I’ve gotten quite a few questions recently about the GIANT subway art in our family room. I realized that I never explained how I made it even though it has shown up in lots of pictures around here.
I like to call this my wise old sayings sign. The words are a collection of old sayings that really resonate with me. It says:
“All that glitters is not gold. You catch more flies with honey than vinegar. A trouble shared is a trouble halved. Laughter is the best medicine. A grudge is a heavy thing to carry. Into every life a little rain must fall. Know thyself. Some things are better left unsaid. Temper justice with mercy. Two heads are better than one. Waste not, want not. Take life as it comes.”
This was actually the very first painted sign I ever made. (Go big or go home right?) I made it five years ago and have made many a sign since then and learned a LOT in the process.
Let’s just say if I was to remake this sign today, I could easily do it in half the time.
I’m going to share with you how I made it originally, but more importantly I’m going to share with you a much easier and quicker way to recreate it.
My original wise old sayings sign was painted on a piece of wood that I pulled off of an old dog pen that was in our yard when we bought our house. The board is about 8 feet long and 3 feet high. Because it had been outside for quite awhile, the wood had a great aged finish to it already – plus nail holes all around that really added character.
For everyone who doesn’t happen to have a dog pen in your yard (basically everyone!), you can use a piece of plywood from your local home improvement store. The largest size is usually 4’ by 8’. Your sign can be any size, but I happen to think a really huge sign is a great focal point. You can have them cut the plywood to any size you would like at the store – just make sure to measure your wall first to make sure it will fit!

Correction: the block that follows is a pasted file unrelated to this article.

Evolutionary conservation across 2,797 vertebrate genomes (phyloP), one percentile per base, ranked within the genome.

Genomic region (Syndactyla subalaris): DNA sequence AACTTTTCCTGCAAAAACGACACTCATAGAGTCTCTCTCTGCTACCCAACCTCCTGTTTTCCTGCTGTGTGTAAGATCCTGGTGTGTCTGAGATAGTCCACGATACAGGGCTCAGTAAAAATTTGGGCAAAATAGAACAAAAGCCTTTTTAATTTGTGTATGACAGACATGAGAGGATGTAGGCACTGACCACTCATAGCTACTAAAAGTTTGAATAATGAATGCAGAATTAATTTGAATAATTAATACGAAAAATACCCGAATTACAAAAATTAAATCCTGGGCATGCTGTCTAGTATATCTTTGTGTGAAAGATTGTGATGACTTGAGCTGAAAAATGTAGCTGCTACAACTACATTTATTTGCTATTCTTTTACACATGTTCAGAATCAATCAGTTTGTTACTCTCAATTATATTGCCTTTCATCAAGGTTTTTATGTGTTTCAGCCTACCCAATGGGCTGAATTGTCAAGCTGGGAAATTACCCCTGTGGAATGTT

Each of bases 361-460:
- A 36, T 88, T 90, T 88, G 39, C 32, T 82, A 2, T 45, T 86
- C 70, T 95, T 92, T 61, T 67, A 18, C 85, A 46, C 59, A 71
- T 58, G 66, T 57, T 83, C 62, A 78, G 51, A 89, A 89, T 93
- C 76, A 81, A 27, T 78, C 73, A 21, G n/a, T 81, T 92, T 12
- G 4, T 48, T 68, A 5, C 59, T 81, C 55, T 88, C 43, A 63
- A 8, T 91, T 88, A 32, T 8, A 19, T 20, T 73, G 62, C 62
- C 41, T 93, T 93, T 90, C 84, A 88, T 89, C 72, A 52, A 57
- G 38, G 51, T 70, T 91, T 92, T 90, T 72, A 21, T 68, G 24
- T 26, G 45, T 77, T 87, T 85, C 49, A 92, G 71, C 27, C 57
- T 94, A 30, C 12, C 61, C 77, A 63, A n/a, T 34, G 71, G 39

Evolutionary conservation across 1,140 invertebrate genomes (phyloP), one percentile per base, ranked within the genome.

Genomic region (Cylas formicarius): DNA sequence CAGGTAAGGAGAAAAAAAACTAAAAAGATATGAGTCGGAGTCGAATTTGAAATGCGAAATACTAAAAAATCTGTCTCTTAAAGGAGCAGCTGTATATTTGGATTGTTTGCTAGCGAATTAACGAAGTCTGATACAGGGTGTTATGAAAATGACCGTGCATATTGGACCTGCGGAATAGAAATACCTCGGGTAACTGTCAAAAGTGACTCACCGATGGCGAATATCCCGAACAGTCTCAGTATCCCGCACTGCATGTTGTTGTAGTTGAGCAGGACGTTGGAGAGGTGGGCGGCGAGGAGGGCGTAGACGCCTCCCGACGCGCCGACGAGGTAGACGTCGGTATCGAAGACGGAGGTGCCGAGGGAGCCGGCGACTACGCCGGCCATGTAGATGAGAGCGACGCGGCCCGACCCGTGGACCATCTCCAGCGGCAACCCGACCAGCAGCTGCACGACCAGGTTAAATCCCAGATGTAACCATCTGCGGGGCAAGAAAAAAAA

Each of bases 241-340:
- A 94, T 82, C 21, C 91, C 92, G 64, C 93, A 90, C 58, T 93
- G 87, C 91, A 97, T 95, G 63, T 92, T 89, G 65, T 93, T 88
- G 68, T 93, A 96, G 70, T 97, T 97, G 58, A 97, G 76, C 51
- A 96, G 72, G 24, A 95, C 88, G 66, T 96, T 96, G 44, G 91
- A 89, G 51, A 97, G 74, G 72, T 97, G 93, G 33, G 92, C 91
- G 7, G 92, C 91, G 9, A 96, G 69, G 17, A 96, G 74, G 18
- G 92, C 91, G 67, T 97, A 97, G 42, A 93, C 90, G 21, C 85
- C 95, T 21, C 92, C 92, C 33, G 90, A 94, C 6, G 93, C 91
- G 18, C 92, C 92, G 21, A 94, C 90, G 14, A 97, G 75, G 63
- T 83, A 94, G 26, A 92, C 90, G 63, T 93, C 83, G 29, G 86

Next up is painting the background – even though my board was awesomely weathered, it started out as a faded red. Not my color of choice. I painted my sign with several coats of Lincoln Cottage Black by Valspar.
Which brings us to the words which were by far the most intimidating and time consuming part for sure.
Originally, I used a set of chipboard letters to paint my words. I used a pencil to trace around each letter and then with a small paintbrush and some cream paint, I painstakingly filed in each letter.
Three. coats. each.
Yep, my back was aching for days.
To save you from similar torture, I propose a slightly different method. If I were to do this all over again, I would simply fill my letters in using a paint marker, rather than a paintbrush. Coloring in the lines is so much easier than trying to control a paintbrush. Not to mention, one coat will usually do the trick with maybe a few touch-ups. And yes, they do make white paint markers. Just be sure to go with the oil paint markers, rather than water-based. That way you can be sure it will stick.
Once you have colored in all of your letters, just sand them lightly. The sanding transforms them so they no longer look like they were colored with markers. (Check this sign out for more details on this).
And as far as tracing the chipboard letters, that actually worked just fine. But you could also use alphabet stencils to get your letter shapes. Or if you happen to own a Silhouette, this would be the perfect project for it.
One of my favorite things about this sign is the fact that the words reach all the way from one side to the other. To do this, I tried to plan ahead a bit. If it looked like I was going to have extra space, I spaced my words out a little more. If it looked like it was going to be tight, I moved them a little closer together. On the very last line, I had several wasted inches so I ended up adding my initials.
If you are super observant, you may have noticed I just replaced this humongous sign with my DIY family silhouette. It was time for a change, but you can bet this sign will be finding a new home in our house very soon.
Anyone up for making a gigantic sign of your own? If you were going to make one of your own, what would it say?